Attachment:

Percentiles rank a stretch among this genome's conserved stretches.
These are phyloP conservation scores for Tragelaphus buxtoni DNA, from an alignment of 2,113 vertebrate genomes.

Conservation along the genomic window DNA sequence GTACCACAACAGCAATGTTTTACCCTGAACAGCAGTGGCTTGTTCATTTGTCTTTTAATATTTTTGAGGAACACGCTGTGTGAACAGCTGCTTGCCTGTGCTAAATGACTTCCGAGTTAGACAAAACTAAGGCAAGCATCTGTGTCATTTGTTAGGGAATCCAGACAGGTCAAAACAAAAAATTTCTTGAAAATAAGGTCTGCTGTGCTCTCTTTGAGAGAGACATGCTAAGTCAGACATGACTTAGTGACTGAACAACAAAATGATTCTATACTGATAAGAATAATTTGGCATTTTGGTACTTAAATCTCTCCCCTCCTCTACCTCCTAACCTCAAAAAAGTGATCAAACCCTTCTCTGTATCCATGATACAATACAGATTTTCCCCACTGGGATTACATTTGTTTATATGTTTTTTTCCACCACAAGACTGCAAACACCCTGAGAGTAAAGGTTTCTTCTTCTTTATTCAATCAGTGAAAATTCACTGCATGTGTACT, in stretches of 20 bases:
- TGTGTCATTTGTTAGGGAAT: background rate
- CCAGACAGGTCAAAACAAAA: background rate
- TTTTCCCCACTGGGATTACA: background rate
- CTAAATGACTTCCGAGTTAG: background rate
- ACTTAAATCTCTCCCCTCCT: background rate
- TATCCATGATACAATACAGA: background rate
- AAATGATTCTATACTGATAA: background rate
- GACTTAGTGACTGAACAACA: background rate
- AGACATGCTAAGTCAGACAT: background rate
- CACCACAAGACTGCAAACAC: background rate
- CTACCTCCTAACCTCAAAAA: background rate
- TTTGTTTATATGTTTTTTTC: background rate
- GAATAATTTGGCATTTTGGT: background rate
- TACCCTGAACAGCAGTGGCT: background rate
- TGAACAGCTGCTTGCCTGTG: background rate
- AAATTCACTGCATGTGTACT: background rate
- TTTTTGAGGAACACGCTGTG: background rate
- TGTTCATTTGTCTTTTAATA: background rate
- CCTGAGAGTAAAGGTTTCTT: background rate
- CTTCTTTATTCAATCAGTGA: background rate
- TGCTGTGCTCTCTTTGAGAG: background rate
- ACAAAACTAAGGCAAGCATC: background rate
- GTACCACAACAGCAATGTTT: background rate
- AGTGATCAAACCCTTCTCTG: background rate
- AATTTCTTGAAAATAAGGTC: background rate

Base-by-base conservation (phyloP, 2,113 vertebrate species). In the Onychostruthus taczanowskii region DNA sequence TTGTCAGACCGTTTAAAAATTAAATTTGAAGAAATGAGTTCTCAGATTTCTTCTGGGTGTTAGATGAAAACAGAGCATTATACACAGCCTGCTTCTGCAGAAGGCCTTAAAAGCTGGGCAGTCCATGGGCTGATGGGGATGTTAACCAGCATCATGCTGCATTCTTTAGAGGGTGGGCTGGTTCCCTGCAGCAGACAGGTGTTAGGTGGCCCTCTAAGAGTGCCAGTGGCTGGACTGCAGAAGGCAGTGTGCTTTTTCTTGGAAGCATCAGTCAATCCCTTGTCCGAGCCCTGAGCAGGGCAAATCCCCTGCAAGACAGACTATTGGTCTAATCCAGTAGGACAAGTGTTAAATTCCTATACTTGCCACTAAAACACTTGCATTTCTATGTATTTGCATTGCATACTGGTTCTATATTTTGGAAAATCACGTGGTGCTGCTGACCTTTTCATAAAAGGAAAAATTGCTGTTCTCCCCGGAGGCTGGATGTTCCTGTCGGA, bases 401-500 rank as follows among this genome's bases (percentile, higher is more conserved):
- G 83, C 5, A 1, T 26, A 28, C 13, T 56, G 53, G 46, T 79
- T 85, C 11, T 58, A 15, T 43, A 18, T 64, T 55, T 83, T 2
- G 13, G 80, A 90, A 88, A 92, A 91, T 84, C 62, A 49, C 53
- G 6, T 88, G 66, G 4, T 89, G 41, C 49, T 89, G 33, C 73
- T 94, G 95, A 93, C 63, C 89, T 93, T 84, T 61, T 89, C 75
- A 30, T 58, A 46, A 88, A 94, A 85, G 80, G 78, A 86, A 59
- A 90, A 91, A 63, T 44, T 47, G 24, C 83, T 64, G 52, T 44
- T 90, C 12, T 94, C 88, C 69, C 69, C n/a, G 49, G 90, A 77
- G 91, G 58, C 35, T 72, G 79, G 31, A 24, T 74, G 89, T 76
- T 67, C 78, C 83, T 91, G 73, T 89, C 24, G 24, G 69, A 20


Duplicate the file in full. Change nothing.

Percentiles rank a stretch among this genome's conserved stretches.
These are phyloP conservation scores for Tragelaphus buxtoni DNA, from an alignment of 2,113 vertebrate genomes.

Conservation along the genomic window DNA sequence GTACCACAACAGCAATGTTTTACCCTGAACAGCAGTGGCTTGTTCATTTGTCTTTTAATATTTTTGAGGAACACGCTGTGTGAACAGCTGCTTGCCTGTGCTAAATGACTTCCGAGTTAGACAAAACTAAGGCAAGCATCTGTGTCATTTGTTAGGGAATCCAGACAGGTCAAAACAAAAAATTTCTTGAAAATAAGGTCTGCTGTGCTCTCTTTGAGAGAGACATGCTAAGTCAGACATGACTTAGTGACTGAACAACAAAATGATTCTATACTGATAAGAATAATTTGGCATTTTGGTACTTAAATCTCTCCCCTCCTCTACCTCCTAACCTCAAAAAAGTGATCAAACCCTTCTCTGTATCCATGATACAATACAGATTTTCCCCACTGGGATTACATTTGTTTATATGTTTTTTTCCACCACAAGACTGCAAACACCCTGAGAGTAAAGGTTTCTTCTTCTTTATTCAATCAGTGAAAATTCACTGCATGTGTACT, in stretches of 20 bases:
- TGTGTCATTTGTTAGGGAAT: background rate
- CCAGACAGGTCAAAACAAAA: background rate
- TTTTCCCCACTGGGATTACA: background rate
- CTAAATGACTTCCGAGTTAG: background rate
- ACTTAAATCTCTCCCCTCCT: background rate
- TATCCATGATACAATACAGA: background rate
- AAATGATTCTATACTGATAA: background rate
- GACTTAGTGACTGAACAACA: background rate
- AGACATGCTAAGTCAGACAT: background rate
- CACCACAAGACTGCAAACAC: background rate
- CTACCTCCTAACCTCAAAAA: background rate
- TTTGTTTATATGTTTTTTTC: background rate
- GAATAATTTGGCATTTTGGT: background rate
- TACCCTGAACAGCAGTGGCT: background rate
- TGAACAGCTGCTTGCCTGTG: background rate
- AAATTCACTGCATGTGTACT: background rate
- TTTTTGAGGAACACGCTGTG: background rate
- TGTTCATTTGTCTTTTAATA: background rate
- CCTGAGAGTAAAGGTTTCTT: background rate
- CTTCTTTATTCAATCAGTGA: background rate
- TGCTGTGCTCTCTTTGAGAG: background rate
- ACAAAACTAAGGCAAGCATC: background rate
- GTACCACAACAGCAATGTTT: background rate
- AGTGATCAAACCCTTCTCTG: background rate
- AATTTCTTGAAAATAAGGTC: background rate

Base-by-base conservation (phyloP, 2,113 vertebrate species). In the Onychostruthus taczanowskii region DNA sequence TTGTCAGACCGTTTAAAAATTAAATTTGAAGAAATGAGTTCTCAGATTTCTTCTGGGTGTTAGATGAAAACAGAGCATTATACACAGCCTGCTTCTGCAGAAGGCCTTAAAAGCTGGGCAGTCCATGGGCTGATGGGGATGTTAACCAGCATCATGCTGCATTCTTTAGAGGGTGGGCTGGTTCCCTGCAGCAGACAGGTGTTAGGTGGCCCTCTAAGAGTGCCAGTGGCTGGACTGCAGAAGGCAGTGTGCTTTTTCTTGGAAGCATCAGTCAATCCCTTGTCCGAGCCCTGAGCAGGGCAAATCCCCTGCAAGACAGACTATTGGTCTAATCCAGTAGGACAAGTGTTAAATTCCTATACTTGCCACTAAAACACTTGCATTTCTATGTATTTGCATTGCATACTGGTTCTATATTTTGGAAAATCACGTGGTGCTGCTGACCTTTTCATAAAAGGAAAAATTGCTGTTCTCCCCGGAGGCTGGATGTTCCTGTCGGA, bases 401-500 rank as follows among this genome's bases (percentile, higher is more conserved):
- G 83, C 5, A 1, T 26, A 28, C 13, T 56, G 53, G 46, T 79
- T 85, C 11, T 58, A 15, T 43, A 18, T 64, T 55, T 83, T 2
- G 13, G 80, A 90, A 88, A 92, A 91, T 84, C 62, A 49, C 53
- G 6, T 88, G 66, G 4, T 89, G 41, C 49, T 89, G 33, C 73
- T 94, G 95, A 93, C 63, C 89, T 93, T 84, T 61, T 89, C 75
- A 30, T 58, A 46, A 88, A 94, A 85, G 80, G 78, A 86, A 59
- A 90, A 91, A 63, T 44, T 47, G 24, C 83, T 64, G 52, T 44
- T 90, C 12, T 94, C 88, C 69, C 69, C n/a, G 49, G 90, A 77
- G 91, G 58, C 35, T 72, G 79, G 31, A 24, T 74, G 89, T 76
- T 67, C 78, C 83, T 91, G 73, T 89, C 24, G 24, G 69, A 20